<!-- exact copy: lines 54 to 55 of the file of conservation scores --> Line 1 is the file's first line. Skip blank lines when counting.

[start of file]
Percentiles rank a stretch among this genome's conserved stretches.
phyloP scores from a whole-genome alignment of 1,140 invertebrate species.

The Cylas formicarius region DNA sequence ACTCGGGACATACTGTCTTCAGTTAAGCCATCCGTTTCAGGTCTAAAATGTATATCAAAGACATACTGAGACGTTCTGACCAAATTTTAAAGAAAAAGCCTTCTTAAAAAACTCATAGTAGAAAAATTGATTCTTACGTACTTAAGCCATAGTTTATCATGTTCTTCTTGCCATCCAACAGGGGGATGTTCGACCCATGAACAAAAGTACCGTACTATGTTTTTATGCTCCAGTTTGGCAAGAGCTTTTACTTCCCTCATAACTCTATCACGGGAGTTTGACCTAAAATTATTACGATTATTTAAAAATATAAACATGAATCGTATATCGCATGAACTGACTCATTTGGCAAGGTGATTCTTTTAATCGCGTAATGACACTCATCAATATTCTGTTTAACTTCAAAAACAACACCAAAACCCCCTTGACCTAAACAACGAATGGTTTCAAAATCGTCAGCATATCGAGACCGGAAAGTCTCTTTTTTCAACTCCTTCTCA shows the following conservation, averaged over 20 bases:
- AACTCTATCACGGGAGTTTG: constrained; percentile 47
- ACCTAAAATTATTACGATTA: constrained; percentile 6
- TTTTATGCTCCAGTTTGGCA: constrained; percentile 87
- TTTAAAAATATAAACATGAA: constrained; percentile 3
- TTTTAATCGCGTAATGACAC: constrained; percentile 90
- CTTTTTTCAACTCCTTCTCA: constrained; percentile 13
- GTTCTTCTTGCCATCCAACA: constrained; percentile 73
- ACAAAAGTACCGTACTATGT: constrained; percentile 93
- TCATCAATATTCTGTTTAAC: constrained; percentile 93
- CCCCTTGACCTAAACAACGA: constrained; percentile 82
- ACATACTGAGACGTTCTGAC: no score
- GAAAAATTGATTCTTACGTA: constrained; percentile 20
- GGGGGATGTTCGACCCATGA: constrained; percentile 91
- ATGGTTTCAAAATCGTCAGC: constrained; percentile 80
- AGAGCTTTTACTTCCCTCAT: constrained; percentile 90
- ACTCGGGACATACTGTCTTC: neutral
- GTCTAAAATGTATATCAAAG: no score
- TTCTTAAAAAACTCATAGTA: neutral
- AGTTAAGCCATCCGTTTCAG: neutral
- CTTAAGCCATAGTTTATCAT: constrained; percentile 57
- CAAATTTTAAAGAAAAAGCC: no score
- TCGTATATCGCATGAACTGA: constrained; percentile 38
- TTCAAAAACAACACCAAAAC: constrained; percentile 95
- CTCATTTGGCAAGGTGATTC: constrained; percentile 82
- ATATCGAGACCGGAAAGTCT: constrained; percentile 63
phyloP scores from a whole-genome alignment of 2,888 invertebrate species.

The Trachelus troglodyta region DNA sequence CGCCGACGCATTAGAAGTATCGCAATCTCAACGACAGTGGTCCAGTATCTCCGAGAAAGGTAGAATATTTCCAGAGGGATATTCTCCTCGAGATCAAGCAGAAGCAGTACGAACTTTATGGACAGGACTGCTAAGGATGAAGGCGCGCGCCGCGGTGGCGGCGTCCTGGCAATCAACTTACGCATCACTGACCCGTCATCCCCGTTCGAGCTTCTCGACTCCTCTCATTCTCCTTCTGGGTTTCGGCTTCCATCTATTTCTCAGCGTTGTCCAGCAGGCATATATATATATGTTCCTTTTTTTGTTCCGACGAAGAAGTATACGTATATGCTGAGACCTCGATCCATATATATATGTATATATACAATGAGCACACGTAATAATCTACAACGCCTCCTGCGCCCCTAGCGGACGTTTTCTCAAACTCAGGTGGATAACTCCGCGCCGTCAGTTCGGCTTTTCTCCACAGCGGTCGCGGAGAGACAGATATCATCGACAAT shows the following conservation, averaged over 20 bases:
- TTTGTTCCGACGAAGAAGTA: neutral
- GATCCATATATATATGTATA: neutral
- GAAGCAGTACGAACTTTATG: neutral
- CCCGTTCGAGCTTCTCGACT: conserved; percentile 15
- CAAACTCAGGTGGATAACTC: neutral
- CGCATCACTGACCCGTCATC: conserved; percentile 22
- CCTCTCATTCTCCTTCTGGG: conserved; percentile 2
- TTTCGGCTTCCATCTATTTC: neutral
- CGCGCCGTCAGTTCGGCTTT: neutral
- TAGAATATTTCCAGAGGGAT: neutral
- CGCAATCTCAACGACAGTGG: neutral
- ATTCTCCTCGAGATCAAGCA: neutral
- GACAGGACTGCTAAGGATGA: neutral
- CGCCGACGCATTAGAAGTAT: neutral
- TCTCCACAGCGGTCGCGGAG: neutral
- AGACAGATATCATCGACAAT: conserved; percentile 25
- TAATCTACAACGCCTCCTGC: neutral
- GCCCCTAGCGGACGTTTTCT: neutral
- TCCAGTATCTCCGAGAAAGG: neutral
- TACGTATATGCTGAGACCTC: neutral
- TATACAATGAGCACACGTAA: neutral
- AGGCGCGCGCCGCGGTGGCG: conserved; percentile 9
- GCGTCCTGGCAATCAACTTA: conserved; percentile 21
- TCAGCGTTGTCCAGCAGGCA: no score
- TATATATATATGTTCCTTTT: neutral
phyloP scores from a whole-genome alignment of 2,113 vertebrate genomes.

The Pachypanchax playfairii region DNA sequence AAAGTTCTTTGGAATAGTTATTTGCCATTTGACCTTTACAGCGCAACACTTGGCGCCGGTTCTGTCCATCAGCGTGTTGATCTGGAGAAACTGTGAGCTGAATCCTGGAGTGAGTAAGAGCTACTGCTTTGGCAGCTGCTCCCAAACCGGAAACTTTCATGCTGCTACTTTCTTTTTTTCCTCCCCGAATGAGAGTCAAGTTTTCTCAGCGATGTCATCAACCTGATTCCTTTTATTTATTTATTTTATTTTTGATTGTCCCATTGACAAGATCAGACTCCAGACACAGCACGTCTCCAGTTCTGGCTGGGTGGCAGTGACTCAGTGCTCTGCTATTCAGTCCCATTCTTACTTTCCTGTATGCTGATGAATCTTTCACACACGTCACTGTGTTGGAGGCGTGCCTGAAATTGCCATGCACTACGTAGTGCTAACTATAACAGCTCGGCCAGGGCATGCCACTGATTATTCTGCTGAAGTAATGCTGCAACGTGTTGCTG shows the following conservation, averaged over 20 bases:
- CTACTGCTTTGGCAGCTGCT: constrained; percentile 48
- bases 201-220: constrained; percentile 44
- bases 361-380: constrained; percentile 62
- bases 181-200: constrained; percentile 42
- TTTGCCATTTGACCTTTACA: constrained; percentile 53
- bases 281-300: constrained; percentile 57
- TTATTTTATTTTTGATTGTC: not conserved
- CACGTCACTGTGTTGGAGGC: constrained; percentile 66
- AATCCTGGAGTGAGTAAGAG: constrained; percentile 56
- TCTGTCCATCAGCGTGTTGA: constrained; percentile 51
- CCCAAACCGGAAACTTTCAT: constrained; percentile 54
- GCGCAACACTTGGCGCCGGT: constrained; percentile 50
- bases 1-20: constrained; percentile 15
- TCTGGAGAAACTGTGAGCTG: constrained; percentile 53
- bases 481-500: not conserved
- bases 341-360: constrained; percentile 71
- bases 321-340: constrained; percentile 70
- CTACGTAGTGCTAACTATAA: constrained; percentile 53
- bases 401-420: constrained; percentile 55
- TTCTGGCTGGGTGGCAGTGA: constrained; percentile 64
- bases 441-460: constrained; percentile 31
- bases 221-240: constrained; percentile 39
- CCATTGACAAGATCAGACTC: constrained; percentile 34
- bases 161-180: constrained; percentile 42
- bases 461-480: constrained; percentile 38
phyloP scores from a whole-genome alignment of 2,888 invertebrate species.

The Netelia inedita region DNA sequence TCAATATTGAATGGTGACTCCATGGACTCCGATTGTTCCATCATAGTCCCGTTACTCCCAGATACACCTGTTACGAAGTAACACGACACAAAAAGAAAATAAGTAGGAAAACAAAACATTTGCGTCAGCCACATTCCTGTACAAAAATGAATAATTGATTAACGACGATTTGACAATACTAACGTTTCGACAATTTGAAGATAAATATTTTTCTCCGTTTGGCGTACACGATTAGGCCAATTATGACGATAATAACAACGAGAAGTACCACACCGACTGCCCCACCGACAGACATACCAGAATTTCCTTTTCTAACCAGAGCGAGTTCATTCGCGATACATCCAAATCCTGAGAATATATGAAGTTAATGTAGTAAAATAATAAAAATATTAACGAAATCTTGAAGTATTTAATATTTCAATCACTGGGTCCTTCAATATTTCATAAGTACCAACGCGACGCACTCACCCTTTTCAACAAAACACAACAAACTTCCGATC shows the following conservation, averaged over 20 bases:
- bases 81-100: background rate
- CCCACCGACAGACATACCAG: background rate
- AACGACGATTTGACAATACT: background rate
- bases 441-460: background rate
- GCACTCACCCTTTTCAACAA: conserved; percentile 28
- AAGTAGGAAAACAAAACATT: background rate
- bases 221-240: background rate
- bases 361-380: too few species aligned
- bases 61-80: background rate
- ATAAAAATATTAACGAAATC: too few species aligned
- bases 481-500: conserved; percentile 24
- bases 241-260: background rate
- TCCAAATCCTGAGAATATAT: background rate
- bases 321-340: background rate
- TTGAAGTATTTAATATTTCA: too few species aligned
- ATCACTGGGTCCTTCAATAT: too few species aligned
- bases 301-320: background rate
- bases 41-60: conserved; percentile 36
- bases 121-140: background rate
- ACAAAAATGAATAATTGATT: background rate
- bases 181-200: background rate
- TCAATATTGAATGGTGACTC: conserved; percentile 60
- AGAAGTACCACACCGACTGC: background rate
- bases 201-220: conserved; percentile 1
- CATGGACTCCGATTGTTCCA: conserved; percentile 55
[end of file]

- TCAGCGTTGTCCAGCAGGCA: no score
- TATATATATATGTTCCTTTT: neutral